short, there is no reliable channel of communication between the people and the
officials at these events have been typically defensive, blaming their failure
to erect and update notice boards on the destructive tendencies of youths and
the high level of illiteracy in their communities. Even so, given that radio is
the easiest and most accessible means of communication in the country, most
participants said it was incomprehensible that the councils have failed to
effectively utilize the media. The information and transparency gap between the
councils and the people is so large that most communities do not even know
where to direct questions on issues affecting them.
many more challenges to ponder. Ward Development Committees, which are supposed
to provide a link between the councils and the people, are either incompetent
or uncommitted to the task. At every dialogue session across the country,
people voiced concern that members of the Ward Development Committees (WDCs)
rarely convene meetings, and have done very little to keep them posted on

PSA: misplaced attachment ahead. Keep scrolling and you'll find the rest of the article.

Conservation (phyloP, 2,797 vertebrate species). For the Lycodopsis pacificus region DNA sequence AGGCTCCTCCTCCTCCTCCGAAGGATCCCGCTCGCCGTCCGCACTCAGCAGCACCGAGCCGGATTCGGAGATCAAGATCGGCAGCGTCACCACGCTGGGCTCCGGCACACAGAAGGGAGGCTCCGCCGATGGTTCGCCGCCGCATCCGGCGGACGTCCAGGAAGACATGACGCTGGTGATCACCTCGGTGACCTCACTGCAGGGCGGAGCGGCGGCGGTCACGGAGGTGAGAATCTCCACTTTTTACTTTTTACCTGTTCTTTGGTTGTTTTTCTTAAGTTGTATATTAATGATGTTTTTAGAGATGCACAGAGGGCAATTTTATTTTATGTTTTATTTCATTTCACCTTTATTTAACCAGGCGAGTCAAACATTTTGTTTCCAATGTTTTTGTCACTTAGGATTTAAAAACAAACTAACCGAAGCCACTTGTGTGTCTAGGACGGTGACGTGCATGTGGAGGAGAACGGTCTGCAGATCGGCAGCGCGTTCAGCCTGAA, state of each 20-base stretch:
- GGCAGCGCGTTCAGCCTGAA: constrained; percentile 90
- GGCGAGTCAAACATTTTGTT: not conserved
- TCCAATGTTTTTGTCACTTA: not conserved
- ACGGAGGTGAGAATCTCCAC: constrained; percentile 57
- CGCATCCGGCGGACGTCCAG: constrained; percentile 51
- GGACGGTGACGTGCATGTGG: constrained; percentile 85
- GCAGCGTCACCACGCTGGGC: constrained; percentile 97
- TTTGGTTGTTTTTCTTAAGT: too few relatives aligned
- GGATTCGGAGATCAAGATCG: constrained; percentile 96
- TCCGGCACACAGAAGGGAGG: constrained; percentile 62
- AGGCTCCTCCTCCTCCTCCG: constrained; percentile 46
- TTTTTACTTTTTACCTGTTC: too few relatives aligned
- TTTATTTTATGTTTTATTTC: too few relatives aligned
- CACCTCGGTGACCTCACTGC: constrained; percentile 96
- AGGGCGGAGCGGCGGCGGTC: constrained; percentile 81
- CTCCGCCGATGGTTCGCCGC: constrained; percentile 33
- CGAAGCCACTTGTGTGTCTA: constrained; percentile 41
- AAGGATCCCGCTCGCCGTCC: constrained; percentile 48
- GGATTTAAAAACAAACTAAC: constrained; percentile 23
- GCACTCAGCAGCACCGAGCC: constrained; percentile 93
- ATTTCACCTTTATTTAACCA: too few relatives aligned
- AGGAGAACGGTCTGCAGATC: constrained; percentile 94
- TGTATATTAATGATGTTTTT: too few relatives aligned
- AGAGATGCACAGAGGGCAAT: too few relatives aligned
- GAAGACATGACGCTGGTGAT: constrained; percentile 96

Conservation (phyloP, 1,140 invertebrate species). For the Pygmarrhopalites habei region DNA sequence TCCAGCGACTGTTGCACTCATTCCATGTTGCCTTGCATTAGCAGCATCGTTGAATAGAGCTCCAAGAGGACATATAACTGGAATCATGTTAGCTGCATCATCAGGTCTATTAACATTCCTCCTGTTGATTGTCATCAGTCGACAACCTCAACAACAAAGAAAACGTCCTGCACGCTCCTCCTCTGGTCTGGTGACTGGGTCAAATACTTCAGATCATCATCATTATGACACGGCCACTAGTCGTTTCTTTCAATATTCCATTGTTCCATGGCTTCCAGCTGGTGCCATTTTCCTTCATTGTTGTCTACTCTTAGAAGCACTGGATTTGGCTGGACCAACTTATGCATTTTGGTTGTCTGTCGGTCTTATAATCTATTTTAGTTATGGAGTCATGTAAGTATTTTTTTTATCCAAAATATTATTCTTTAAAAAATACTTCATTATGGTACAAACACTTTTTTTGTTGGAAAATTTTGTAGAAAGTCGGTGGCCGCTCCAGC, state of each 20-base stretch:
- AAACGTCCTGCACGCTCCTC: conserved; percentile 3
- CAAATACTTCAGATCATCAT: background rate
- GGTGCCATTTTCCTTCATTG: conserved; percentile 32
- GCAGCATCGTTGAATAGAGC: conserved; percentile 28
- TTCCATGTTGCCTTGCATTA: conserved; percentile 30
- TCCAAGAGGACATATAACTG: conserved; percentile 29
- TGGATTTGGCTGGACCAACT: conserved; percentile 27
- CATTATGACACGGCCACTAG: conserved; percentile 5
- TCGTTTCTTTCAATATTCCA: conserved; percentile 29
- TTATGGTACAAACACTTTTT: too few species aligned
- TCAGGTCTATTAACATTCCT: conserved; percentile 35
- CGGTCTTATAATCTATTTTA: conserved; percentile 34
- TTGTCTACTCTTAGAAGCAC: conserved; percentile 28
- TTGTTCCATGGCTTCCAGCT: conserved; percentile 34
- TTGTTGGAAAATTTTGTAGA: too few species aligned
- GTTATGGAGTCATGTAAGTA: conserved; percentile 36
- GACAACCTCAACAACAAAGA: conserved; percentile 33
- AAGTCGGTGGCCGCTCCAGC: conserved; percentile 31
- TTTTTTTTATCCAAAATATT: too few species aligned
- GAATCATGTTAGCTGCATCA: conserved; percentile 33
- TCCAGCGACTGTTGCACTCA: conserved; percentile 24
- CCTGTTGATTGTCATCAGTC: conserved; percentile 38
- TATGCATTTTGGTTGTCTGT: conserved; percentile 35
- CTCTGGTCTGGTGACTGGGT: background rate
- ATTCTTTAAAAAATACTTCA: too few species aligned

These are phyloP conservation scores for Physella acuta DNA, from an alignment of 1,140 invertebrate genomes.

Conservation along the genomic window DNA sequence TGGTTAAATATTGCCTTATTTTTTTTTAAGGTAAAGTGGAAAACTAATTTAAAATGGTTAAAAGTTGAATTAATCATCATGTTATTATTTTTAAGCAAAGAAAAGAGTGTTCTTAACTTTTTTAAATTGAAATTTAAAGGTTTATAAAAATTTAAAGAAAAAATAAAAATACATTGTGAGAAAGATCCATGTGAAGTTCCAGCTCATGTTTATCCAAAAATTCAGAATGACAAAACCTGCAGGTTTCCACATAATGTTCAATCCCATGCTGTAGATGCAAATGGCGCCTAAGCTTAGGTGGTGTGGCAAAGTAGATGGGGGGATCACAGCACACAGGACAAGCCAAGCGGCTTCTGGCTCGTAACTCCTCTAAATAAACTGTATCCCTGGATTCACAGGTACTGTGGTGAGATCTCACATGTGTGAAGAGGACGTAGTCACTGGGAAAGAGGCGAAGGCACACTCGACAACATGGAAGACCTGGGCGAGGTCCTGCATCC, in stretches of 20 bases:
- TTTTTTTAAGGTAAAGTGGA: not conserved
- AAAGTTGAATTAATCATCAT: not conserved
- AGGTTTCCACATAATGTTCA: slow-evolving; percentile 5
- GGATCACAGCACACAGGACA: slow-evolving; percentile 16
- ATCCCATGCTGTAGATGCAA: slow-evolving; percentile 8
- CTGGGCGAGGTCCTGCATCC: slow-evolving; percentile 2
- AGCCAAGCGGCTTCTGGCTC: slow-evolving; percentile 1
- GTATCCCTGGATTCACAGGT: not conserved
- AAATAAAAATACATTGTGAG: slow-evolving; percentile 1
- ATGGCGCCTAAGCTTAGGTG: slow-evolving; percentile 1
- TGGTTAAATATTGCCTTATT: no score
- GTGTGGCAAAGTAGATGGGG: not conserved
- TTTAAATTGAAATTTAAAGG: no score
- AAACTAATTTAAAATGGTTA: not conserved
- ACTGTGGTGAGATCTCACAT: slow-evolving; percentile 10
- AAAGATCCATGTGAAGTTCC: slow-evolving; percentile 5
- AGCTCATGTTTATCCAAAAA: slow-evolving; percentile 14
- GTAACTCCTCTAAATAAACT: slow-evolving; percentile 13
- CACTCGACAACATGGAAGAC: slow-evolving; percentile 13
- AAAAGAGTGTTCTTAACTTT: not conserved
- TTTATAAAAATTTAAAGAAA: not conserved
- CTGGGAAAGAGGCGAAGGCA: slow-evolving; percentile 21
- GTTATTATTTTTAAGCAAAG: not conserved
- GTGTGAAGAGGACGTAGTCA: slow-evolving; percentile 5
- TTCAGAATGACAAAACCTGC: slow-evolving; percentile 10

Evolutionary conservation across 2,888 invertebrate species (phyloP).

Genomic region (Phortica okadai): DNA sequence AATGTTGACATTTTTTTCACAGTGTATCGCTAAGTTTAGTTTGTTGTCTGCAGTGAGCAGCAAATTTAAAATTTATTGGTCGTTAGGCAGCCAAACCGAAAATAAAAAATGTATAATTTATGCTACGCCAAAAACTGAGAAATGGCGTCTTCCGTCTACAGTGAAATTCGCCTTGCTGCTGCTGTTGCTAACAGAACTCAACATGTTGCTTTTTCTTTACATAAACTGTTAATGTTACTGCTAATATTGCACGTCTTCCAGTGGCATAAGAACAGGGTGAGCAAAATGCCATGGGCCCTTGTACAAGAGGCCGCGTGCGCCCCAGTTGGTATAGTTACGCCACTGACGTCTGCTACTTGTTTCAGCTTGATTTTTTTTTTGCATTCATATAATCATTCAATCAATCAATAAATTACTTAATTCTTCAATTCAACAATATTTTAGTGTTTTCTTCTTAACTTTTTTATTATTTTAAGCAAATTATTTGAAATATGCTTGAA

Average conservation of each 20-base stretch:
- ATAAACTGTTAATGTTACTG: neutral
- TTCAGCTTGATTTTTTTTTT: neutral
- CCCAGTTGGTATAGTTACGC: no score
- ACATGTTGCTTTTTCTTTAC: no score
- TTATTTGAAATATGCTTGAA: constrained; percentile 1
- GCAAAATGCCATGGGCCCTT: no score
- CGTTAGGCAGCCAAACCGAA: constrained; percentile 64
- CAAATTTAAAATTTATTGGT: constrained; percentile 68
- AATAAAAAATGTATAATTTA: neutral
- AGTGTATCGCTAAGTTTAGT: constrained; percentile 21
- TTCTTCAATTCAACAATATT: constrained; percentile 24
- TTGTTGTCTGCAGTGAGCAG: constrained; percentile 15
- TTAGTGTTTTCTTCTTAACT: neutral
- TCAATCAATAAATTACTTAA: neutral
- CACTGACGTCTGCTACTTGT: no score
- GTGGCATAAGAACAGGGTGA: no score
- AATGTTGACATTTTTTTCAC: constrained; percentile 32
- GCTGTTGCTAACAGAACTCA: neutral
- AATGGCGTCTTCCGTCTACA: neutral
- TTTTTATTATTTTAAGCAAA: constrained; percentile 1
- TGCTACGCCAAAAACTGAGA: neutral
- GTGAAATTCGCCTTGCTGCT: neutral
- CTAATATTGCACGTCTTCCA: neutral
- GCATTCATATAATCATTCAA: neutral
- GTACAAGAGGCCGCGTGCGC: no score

development issues. The selection of WDC members has been characterized by
nepotism, with councillors mostly hand-picking political cronies and friends.
The Local Government Ministry, which is obligated to promote participatory
processes in local councils and encourage citizens' inclusion and involvement
in governance, has done very little in terms of promoting mass participation in
development issues at the local level. Even where councils seek the views of
the people when preparing annual development plans, residents complain that
most of their felt needs have either been ignored or only partially
To make a
bad matter worse, councillors and the council administrators do not get along
very well in most places. Most councillors complain that they do not even know
the development projects taking place in their respective wards. They accuse
heads of councils of deliberately sidelining them in running the councils.
There is massive distrust between councillors and the council administrators.